Soil Organic Carbon

Soil Organic Carbon

Carbon in agricultural soils

Storage of carbon in agricultural soils through appropriate management actions has been recognised as an important tool to mitigate climate change. Carbon is the main element present in soil organic matter, on average making up 58% by weight.

Increased carbon storage in soil can:

  • improve long-term farm productivity
  • improve soil health
  • increase the land’s resilience to a more variable climate
  • help enhance Australia’s natural environment
  • protecting against soil erosion
  • act as a water purifying medium
  • act as a sink and ameliorating agent for organic wastes and environmental pollutants
  • support biogeochemical-nutrient cycles.

It is estimated that worldwide, soils contain approximately double the carbon present in the atmosphere and approximately three times the carbon contained in living plants and animals. It has also been estimated that globally, agricultural ecosystems have lost 50% to 70% of their natural soil organic carbon pool. The greatest accumulation of soil organic carbon typically occurs in the surface soil, with this organic enriched layer often 10 cm or less thick in South Australian soils. Therefore, it is important to identify and implement practices that minimise or reverse this decline in soil organic carbon, whilst balancing economic sustainability and global food needs.

Soil organic carbon

The amount of organic carbon in soil is a balance between inputs (plant and animal residues) and outputs (decomposition/mineralisation, erosion and removal of plant and animal products). Soil carbon can be built up with good management practices and a favourable climate, but it can also be lost as a result of some management practices and during times of drought.

Soil organic carbon is the carbon found in organic matter and includes all living and dead organic material in the soil, such as:

  • plants
  • soil organisms
  • animal materials.

Soil organic carbon does not include fresh or undecomposed plant material greater in size than 2 mm or inorganic ‘carbonate’ matter. The inorganic carbon fraction of the soil is derived of weathered rock particles.

There are three pools or fractions of soil organic carbon:

  • particulate - primarily comprises fresh plant and animal materials that are easily decomposed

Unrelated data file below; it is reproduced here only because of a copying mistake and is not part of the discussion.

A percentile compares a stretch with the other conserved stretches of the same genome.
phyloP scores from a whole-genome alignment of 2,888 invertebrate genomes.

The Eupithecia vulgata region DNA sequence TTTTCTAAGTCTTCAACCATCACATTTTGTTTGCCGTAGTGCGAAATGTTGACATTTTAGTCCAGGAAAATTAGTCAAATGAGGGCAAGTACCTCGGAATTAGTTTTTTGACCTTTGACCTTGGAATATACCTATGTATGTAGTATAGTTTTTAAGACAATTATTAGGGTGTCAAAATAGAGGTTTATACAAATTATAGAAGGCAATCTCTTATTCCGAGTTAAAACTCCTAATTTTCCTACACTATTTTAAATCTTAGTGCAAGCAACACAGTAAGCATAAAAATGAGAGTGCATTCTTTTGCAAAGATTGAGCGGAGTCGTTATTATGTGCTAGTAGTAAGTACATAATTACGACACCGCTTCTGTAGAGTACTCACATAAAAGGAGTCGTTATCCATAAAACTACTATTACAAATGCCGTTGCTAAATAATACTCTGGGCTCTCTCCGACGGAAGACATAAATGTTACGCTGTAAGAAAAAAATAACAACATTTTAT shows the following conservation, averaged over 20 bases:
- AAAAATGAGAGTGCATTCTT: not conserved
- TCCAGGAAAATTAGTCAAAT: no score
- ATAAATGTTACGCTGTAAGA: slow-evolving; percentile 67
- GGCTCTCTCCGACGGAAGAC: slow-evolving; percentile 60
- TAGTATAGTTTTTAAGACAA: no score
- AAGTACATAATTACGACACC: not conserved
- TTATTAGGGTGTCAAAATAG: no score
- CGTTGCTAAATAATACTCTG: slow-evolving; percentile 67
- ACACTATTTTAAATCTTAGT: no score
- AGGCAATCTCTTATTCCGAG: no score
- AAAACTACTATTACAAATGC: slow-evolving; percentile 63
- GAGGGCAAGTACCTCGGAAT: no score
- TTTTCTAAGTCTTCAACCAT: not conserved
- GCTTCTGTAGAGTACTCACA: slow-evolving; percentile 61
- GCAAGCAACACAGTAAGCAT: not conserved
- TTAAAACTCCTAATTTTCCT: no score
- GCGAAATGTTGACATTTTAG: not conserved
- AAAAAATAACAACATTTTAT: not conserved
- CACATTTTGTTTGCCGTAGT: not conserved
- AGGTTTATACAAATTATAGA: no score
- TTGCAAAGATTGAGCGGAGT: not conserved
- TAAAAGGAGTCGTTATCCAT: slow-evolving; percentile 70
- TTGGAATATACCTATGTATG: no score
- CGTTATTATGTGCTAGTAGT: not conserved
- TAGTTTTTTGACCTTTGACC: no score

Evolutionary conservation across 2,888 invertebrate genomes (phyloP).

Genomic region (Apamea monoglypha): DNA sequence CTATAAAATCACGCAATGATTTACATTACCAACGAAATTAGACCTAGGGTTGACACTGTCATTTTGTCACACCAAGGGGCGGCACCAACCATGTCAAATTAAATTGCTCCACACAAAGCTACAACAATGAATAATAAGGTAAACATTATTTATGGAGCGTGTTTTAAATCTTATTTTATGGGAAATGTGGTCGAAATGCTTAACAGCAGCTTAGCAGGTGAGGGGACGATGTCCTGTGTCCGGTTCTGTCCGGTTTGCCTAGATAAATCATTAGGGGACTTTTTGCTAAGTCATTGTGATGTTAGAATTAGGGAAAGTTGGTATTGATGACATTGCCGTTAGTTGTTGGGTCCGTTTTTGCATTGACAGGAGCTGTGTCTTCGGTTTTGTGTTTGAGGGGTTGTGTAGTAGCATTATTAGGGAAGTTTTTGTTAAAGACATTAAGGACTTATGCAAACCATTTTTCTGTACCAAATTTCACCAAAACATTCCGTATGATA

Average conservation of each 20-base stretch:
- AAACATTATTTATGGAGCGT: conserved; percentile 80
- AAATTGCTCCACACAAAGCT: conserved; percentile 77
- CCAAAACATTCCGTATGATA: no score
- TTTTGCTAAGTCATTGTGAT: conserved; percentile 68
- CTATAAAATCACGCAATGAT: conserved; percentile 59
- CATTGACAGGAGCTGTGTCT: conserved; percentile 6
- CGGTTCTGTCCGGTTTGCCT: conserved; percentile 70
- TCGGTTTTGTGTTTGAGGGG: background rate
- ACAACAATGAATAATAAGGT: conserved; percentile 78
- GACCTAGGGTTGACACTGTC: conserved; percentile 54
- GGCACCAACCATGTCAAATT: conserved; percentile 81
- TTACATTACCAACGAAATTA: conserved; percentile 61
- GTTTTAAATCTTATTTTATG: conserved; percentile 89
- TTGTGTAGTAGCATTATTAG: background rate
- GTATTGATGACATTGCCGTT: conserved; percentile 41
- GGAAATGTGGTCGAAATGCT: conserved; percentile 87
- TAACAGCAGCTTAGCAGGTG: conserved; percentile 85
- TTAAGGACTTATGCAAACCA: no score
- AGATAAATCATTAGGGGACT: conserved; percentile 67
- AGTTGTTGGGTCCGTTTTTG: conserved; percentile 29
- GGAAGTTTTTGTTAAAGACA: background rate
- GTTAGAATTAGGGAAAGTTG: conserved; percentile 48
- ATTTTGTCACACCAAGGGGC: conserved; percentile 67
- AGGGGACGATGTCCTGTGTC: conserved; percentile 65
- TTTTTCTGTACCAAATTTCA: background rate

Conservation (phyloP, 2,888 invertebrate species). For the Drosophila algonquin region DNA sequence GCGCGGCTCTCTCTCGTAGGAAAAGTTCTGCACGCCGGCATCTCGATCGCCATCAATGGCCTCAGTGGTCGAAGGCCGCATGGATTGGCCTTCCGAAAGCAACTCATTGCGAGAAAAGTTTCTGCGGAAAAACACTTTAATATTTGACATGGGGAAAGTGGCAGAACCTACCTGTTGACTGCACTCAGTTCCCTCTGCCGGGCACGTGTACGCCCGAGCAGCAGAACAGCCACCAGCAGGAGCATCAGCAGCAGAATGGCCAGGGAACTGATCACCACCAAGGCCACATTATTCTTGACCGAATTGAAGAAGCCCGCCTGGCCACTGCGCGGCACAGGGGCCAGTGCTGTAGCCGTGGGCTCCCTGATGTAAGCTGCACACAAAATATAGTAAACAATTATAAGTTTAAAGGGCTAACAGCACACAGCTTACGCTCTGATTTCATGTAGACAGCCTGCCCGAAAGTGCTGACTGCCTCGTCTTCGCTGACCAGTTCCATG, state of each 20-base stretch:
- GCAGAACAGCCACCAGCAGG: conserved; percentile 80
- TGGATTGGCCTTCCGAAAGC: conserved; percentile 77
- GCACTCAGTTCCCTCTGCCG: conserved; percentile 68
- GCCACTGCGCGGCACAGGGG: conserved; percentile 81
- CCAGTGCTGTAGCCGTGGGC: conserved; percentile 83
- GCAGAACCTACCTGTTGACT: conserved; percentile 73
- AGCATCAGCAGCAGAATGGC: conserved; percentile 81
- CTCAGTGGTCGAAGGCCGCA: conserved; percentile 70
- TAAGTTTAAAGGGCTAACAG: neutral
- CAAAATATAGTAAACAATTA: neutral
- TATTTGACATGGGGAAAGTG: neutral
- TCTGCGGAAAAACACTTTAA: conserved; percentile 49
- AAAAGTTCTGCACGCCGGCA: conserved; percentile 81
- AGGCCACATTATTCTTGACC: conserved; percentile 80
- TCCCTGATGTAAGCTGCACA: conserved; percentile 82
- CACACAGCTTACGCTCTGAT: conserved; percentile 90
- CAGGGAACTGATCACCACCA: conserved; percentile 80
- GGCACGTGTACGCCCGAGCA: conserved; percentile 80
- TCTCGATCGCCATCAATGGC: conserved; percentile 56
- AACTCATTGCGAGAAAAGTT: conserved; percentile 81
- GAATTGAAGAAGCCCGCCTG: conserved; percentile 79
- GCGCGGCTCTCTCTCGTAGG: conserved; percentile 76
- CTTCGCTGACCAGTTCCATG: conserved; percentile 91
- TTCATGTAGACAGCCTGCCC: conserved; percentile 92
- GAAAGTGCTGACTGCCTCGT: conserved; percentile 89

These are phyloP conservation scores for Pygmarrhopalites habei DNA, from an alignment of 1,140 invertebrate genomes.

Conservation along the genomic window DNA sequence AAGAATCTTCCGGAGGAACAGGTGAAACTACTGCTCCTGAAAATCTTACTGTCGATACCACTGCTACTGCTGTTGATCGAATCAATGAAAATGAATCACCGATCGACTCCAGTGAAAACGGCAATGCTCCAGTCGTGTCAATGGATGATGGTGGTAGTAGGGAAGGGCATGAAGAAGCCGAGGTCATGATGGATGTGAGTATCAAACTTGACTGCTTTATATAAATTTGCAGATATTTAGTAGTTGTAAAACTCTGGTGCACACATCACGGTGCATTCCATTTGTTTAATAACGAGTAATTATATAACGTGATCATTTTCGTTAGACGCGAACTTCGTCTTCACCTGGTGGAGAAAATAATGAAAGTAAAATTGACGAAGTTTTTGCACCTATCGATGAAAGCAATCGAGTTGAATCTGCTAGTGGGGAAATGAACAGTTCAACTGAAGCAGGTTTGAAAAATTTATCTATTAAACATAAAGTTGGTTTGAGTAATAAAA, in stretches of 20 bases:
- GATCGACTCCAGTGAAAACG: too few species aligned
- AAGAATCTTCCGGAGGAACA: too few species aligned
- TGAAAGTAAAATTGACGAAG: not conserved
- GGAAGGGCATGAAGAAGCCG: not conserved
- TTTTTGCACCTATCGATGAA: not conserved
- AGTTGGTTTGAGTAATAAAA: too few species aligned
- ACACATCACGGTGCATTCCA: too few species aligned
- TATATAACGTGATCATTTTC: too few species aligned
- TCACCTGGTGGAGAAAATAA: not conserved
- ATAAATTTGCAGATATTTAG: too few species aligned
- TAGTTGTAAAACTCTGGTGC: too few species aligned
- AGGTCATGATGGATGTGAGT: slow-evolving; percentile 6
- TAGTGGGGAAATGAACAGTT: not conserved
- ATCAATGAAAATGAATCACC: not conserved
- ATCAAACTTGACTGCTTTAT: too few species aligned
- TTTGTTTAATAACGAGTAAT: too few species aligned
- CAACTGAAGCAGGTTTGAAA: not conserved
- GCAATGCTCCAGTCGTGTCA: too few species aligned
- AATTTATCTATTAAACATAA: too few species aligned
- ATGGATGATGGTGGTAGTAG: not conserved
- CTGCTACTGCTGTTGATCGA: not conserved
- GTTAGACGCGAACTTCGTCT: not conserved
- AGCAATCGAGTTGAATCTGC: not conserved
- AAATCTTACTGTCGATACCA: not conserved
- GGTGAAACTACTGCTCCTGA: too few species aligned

• humus - materials that are less than 0.05 mm in diameter, and can persist in the soil for many decades, and store and release nutrients that can be directly utilised by plants and microbes
  • resistant/recalcitrant/inert - charcoal and charred remnants of organic materials.

An adequate amount of soil organic carbon is important for a healthy community of soil microbes that provide many benefits to plant growth. Microbial activity, supported by soil organic carbon, helps turnover of nutrients and deliver them in plant-available forms. Microbial activity can provide disease-suppressing capacity to soils, through competitive exclusion and diverse defensive mechanisms against potential pathogens.


" Your soil type determines the potential storage of organic carbon. The climate determines the attainable storage of soil organic carbon. Your land management determines the actual storage of organic carbon in soil."

‐ Jennifer Carson, The University of Western Australia

How you can increase soil organic carbon in the Limestone Coast

The potential for storing more carbon depends on a soil’s measured base level of organic carbon and its storage capacity. Climate, soil type and condition, as well as land use and management practices affect the amount of organic matter that can be grown and put into the soil.

Ultimately, the opportunity to increase soil organic carbon depends on the:

  • ability to grow or supply sufficient biomass (mostly in the form of plant roots) and maintain these inputs, otherwise soil carbon can also be lost
  • ability of the soil to stabilise organic carbon (in combination with clay particles and soil aggregates)
  • capacity of the soil to store more organic carbon
  • capacity to convert organic carbon to more stable fractions.

Existing soil organic carbon stocks

Soil Organic Carbon
Soil carbon stocks for the Limestone Coast top 30 cm.